James, over at Lost in the Landscape posted recently about the skeletal remains of leaves. His photos were sublime…mine, not so much. I have never been able to resist bringing all sorts of bits and pieces home from my walks. Bins, baskets and boxes in my workroom are filled with things like lichens, mosses, cones, pods and the like. I think I must be descended, not from apes, but from rats and squirrels. But I digress. The leaves here are from Epimedium ‘Lilafree’ after having been left on the ground through the winter. The Physalis, or Japanese lanterns, are appealing enough when they are papery and brilliant orange, but after weathering all that winter can throw at them, they are reduced to a delicate tracery of veins enclosing bright red berries at their hearts. The fragility of this booty precludes hoarding it, which somehow makes it all the more precious.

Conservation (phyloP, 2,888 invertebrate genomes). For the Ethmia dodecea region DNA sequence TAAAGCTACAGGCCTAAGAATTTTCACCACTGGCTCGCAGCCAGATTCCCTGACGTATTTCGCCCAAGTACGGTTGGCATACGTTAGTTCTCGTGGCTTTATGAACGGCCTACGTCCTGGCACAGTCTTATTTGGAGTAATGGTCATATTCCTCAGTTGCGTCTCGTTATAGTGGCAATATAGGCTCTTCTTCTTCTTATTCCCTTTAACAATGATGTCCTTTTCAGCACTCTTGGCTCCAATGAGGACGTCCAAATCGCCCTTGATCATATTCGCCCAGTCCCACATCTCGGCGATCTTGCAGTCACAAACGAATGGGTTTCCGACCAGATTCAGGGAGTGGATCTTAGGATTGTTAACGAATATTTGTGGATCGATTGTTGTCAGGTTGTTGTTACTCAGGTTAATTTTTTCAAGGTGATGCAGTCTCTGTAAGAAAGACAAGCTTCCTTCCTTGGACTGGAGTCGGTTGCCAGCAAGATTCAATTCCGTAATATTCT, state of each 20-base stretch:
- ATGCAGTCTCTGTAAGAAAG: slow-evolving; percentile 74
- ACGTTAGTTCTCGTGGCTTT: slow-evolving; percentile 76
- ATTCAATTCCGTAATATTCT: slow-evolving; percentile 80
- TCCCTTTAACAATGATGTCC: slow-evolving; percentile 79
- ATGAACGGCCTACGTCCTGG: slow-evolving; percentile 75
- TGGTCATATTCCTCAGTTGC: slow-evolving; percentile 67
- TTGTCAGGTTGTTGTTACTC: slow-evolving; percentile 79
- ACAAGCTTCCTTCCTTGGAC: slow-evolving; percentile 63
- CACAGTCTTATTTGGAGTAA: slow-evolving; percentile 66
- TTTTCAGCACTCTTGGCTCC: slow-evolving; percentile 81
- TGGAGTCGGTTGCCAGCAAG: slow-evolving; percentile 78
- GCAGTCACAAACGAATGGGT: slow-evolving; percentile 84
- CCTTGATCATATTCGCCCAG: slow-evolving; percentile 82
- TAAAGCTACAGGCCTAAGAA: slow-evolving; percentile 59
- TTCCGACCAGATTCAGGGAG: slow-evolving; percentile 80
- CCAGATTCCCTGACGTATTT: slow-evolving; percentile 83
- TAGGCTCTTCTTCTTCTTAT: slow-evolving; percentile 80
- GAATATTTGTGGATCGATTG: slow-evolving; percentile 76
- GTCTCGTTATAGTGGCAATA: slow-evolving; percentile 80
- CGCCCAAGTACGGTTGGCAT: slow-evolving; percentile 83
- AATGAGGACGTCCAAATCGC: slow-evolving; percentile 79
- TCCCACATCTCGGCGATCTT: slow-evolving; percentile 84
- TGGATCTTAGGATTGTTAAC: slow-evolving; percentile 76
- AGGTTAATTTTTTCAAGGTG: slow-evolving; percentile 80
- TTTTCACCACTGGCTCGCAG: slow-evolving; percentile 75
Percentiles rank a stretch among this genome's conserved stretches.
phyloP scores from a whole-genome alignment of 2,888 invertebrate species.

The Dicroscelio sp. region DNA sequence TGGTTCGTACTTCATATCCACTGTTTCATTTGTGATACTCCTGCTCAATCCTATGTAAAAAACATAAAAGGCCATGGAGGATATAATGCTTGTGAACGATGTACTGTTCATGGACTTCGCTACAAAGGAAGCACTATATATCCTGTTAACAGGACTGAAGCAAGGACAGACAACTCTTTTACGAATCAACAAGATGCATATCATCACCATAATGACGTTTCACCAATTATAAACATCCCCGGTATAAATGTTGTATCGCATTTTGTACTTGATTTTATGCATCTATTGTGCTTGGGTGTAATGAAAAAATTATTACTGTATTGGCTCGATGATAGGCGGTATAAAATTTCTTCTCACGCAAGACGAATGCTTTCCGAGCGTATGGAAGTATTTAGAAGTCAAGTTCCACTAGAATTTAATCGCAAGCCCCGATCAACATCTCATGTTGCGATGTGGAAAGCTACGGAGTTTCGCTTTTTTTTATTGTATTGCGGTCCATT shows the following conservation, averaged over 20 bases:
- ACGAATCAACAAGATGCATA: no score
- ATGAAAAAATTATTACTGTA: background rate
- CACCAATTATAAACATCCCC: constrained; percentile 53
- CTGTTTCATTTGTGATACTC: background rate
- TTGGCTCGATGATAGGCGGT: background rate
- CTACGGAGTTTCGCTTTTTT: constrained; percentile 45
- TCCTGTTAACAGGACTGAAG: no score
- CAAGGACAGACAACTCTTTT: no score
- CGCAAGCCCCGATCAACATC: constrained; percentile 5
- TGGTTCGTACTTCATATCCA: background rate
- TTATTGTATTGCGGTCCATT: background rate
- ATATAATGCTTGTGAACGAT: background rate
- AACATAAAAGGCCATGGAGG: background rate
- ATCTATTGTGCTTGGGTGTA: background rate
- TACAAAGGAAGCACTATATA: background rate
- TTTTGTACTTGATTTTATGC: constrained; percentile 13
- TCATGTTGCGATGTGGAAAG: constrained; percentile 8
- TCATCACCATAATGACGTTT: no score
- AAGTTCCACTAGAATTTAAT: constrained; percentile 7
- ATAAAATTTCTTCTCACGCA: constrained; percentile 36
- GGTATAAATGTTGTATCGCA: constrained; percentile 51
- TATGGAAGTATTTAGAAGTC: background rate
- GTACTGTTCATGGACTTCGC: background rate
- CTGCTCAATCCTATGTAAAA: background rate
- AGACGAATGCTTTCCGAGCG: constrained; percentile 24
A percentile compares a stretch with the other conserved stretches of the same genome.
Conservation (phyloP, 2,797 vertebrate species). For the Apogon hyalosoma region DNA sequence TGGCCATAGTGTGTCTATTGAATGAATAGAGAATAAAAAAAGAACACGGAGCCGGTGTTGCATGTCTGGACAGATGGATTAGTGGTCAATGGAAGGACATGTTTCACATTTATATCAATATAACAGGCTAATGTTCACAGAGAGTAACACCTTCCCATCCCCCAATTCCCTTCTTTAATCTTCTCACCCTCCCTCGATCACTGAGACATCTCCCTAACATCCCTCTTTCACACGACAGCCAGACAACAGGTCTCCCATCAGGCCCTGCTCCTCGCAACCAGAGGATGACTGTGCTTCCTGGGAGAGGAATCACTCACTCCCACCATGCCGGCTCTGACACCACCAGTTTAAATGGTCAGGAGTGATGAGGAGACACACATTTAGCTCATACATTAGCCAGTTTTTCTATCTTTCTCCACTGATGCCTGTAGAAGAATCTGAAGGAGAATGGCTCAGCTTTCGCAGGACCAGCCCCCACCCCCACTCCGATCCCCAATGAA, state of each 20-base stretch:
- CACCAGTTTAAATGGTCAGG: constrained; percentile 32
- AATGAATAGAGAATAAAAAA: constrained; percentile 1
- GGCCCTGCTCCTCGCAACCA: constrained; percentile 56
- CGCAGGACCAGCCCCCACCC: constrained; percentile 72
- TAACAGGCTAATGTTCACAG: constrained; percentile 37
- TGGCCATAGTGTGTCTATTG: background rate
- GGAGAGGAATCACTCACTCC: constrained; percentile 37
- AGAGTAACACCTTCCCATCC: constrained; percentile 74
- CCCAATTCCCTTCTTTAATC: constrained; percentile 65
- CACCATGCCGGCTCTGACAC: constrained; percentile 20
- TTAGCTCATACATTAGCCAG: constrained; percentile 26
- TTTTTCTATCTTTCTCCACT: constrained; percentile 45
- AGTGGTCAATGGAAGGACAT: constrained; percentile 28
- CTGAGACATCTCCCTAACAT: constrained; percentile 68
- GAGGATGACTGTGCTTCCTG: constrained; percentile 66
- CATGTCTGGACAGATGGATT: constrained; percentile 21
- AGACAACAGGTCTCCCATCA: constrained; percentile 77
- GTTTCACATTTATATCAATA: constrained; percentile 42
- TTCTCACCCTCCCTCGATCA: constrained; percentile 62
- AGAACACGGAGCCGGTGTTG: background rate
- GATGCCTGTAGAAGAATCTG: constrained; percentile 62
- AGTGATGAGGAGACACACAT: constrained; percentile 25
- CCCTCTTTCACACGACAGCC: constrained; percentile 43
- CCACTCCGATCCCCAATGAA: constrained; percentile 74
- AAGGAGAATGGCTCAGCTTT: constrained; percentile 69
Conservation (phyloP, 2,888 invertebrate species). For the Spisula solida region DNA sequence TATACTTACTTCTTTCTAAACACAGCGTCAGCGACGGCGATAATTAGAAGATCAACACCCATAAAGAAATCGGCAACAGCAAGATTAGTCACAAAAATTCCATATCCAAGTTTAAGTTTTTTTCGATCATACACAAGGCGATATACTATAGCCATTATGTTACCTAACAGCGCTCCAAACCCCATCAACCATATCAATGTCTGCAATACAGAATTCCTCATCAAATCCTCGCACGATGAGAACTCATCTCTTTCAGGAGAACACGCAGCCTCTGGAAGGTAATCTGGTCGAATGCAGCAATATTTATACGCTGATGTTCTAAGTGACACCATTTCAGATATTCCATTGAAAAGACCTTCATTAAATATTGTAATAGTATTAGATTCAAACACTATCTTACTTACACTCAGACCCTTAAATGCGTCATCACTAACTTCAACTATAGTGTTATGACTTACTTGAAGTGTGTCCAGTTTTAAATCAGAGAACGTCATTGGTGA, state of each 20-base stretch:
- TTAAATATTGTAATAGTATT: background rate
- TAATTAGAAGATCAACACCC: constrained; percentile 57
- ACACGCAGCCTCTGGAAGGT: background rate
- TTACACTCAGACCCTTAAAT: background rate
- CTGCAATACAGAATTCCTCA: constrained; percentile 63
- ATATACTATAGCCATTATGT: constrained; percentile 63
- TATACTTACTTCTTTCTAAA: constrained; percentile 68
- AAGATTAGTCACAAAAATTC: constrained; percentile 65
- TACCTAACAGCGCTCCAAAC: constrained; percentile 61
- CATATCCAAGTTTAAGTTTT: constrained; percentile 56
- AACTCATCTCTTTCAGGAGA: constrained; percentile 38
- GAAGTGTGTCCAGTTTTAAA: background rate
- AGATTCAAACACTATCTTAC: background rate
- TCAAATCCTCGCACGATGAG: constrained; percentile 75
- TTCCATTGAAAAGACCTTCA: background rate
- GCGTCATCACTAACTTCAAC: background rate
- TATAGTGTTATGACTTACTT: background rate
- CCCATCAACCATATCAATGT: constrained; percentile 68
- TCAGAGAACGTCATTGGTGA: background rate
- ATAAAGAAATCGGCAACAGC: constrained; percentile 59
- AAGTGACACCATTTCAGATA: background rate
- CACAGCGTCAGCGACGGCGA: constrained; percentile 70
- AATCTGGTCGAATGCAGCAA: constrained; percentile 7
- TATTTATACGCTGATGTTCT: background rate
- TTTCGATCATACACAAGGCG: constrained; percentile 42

Well written, Ricki. I love seeing these. They remind me of the netting on the peat pots left to melt back into the earth. Only way better. Little works of art, they are.
Grace~Yes, and we might have missed them entirely if they hadn’t appeared at a time when things are sparse, and we must look closely.
Ricki, this is a stunning photo!
I have planted quite a few of these guys bareroot but they’ve never made it. Perhaps I didn’t baby them enough (or at all!), or maybe I need to try a plant and give up the bareroot hassle.
The thin mesh of these ghosts is beautiful. I, too, love finding these delicate reminders of last season.
Wendy~They tend to be thugs around here, so I have them out along the fence line where things kind of struggle.
Jane~I almost like it better when there is less abundance and things that are beautiful stand out.
Hi Ricki. Such a beautiful collection you gathered there. Too bad you can’t somehow capture and preserve them forever, they’re such amazing natural art.
Megan~I hang on as long as i can, but when they go, i will still have the picture…and there will be more next year.